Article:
Spa people
Lee Knowlton

Senior vice president of global sales and international, Massage Envy


One of the biggest US spa franchisors, Massage Envy, has expanded internationally with the opening of two sites in Sydney, Australia.

The new locations are the first in a 100-unit, 15-year deal between Massage Envy and Australia-based Collective Wellness Group, which will manage Massage Envy’s operations in the country. The group also oversees Australia’s 450 Anytime Fitness clubs.

Lee Knowlton, senior vice president of global sales and international at Massage Envy, says he hopes to have 40-50 stores open in Australia in the next three years, with Sydney and Melbourne as the firm’s primary focus.

“I think we’ll see our growth in Australia accelerate over the next few years,” says Knowlton. “They [Collective Wellness] already have the infrastructure and the real estate, and they’re really strong players in the market.”

Knowlton says he looks at things like population, income, GDP, taxes, the economy and awareness of the product when he’s considering international locations, but that finding the right master-franchise partner is also important – and was key in selecting Australia as the inaugural country for international expansion. “We’re looking to find a partner to help us develop in the whole country,” he explains.

The first Sydney location is 2,100sq ft (195sq m) with 10 treatment rooms – a slight dip in Massage Envy’s US model, which is typically closer to 3,400sq ft (316sq m) – and Knowlton says the firm will likely stick to the smaller model for international sites, where real estate tends to be pricier than in the US market.

The business model, branding and design of the spas will be similar to in the US, with offerings of 1-, 1.5- and 2-hour massages and facials, with membership pricing at AU$69 (US$52, €45, £36) for a 1-hour treatment.

The first Massage Envy in Sydney is also located several doors down from an Anytime Fitness location, and while Knowlton says future locations won’t necessarily be co-located, there is certainly the potential to do so – and possible synergy between the brands.

“They’re similar brand experiences,” he says. “In theory, you could go work out and then go get a massage, so I think we’ll probably have quite a few of those down the line.”

Knowlton hopes to have another international location signed by the end of this year – with Canada, Mexico, the UAE, the UK and South Korea top of the list – and up to three countries per year from then on.

Massage Envy currently has more than 1,100 franchise locations in 49 US states.

Sydney and Melbourne are a key focus for Massage Envy in its rollout across Australia
Sydney and Melbourne are a key focus for Massage Envy in its rollout across Australia
 


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SELECTED ISSUE
Spa Business
2016 issue 3

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Leisure Management - Lee Knowlton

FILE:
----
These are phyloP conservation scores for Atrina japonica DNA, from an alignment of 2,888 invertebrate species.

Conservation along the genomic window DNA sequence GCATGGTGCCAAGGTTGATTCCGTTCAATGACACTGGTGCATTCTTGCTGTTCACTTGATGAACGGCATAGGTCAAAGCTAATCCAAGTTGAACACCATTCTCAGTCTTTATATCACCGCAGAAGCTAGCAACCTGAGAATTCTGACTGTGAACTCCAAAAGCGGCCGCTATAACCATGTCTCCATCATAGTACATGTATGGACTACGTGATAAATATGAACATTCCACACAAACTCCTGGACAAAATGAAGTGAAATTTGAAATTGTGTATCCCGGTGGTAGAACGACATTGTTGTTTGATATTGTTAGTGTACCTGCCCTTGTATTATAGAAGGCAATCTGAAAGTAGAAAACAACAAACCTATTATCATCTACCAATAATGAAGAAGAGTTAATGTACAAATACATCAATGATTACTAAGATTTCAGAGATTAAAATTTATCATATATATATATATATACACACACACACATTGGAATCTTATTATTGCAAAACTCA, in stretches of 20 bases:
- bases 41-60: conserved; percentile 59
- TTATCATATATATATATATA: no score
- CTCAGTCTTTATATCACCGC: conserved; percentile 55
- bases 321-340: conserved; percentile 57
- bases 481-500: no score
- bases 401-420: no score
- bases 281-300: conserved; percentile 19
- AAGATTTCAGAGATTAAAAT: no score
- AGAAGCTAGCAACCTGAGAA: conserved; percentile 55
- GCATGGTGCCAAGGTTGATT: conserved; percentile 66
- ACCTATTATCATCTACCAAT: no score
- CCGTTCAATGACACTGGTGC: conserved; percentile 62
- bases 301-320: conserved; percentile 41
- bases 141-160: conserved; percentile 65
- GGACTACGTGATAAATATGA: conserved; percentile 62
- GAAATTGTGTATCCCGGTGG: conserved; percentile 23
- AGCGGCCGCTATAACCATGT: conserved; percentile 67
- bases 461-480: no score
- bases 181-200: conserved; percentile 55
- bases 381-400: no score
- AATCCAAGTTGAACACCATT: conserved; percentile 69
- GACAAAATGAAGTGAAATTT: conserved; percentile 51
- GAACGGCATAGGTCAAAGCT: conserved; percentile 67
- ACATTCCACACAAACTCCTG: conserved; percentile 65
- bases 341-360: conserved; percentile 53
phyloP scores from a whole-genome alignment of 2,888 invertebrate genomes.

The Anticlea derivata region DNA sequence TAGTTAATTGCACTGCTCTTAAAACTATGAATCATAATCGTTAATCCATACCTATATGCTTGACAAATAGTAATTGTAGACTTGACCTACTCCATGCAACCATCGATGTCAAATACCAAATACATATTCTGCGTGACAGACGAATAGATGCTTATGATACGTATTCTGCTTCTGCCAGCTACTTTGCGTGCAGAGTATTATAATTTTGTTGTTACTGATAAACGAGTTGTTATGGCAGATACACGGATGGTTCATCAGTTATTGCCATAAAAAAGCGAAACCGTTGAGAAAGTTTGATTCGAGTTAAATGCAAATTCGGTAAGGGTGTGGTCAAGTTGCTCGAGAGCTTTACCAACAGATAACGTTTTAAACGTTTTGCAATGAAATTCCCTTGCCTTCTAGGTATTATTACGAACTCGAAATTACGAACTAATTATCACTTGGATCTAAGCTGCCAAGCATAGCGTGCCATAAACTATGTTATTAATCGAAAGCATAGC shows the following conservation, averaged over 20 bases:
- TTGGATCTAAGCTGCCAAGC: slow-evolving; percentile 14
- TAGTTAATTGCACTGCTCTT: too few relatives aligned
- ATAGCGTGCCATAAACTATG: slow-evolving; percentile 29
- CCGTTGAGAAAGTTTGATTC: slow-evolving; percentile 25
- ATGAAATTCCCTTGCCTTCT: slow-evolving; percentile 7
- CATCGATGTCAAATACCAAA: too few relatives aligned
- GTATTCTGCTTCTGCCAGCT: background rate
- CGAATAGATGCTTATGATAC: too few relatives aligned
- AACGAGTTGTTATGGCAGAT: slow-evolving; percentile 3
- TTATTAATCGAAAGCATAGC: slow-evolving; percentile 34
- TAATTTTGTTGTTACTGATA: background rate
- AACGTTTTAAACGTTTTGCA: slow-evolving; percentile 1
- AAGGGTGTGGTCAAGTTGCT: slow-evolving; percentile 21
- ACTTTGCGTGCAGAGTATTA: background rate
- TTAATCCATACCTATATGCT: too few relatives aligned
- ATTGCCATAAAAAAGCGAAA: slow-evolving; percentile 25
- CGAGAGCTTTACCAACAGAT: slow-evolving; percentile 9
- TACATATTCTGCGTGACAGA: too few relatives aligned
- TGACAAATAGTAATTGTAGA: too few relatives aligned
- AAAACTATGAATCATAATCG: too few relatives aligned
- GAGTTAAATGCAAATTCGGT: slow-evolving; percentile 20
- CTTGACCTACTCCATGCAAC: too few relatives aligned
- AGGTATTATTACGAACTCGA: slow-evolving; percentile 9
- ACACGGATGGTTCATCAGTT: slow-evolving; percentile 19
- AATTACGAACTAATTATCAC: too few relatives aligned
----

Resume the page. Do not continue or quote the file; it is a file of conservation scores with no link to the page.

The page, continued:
Spa people

Lee Knowlton


Senior vice president of global sales and international, Massage Envy

Lee Knowlton
Sydney and Melbourne are a key focus for Massage Envy in its rollout across Australia
Sydney and Melbourne are a key focus for Massage Envy in its rollout across Australia

One of the biggest US spa franchisors, Massage Envy, has expanded internationally with the opening of two sites in Sydney, Australia.

The new locations are the first in a 100-unit, 15-year deal between Massage Envy and Australia-based Collective Wellness Group, which will manage Massage Envy’s operations in the country. The group also oversees Australia’s 450 Anytime Fitness clubs.

Lee Knowlton, senior vice president of global sales and international at Massage Envy, says he hopes to have 40-50 stores open in Australia in the next three years, with Sydney and Melbourne as the firm’s primary focus.

“I think we’ll see our growth in Australia accelerate over the next few years,” says Knowlton. “They [Collective Wellness] already have the infrastructure and the real estate, and they’re really strong players in the market.”

Knowlton says he looks at things like population, income, GDP, taxes, the economy and awareness of the product when he’s considering international locations, but that finding the right master-franchise partner is also important – and was key in selecting Australia as the inaugural country for international expansion. “We’re looking to find a partner to help us develop in the whole country,” he explains.

The first Sydney location is 2,100sq ft (195sq m) with 10 treatment rooms – a slight dip in Massage Envy’s US model, which is typically closer to 3,400sq ft (316sq m) – and Knowlton says the firm will likely stick to the smaller model for international sites, where real estate tends to be pricier than in the US market.

The business model, branding and design of the spas will be similar to in the US, with offerings of 1-, 1.5- and 2-hour massages and facials, with membership pricing at AU$69 (US$52, €45, £36) for a 1-hour treatment.

The first Massage Envy in Sydney is also located several doors down from an Anytime Fitness location, and while Knowlton says future locations won’t necessarily be co-located, there is certainly the potential to do so – and possible synergy between the brands.

“They’re similar brand experiences,” he says. “In theory, you could go work out and then go get a massage, so I think we’ll probably have quite a few of those down the line.”

Knowlton hopes to have another international location signed by the end of this year – with Canada, Mexico, the UAE, the UK and South Korea top of the list – and up to three countries per year from then on.

Massage Envy currently has more than 1,100 franchise locations in 49 US states.


Originally published in Spa Business 2016 issue 3

Published by Leisure Media Tel: +44 (0)1462 431385 | Contact us | About us | © Cybertrek Ltd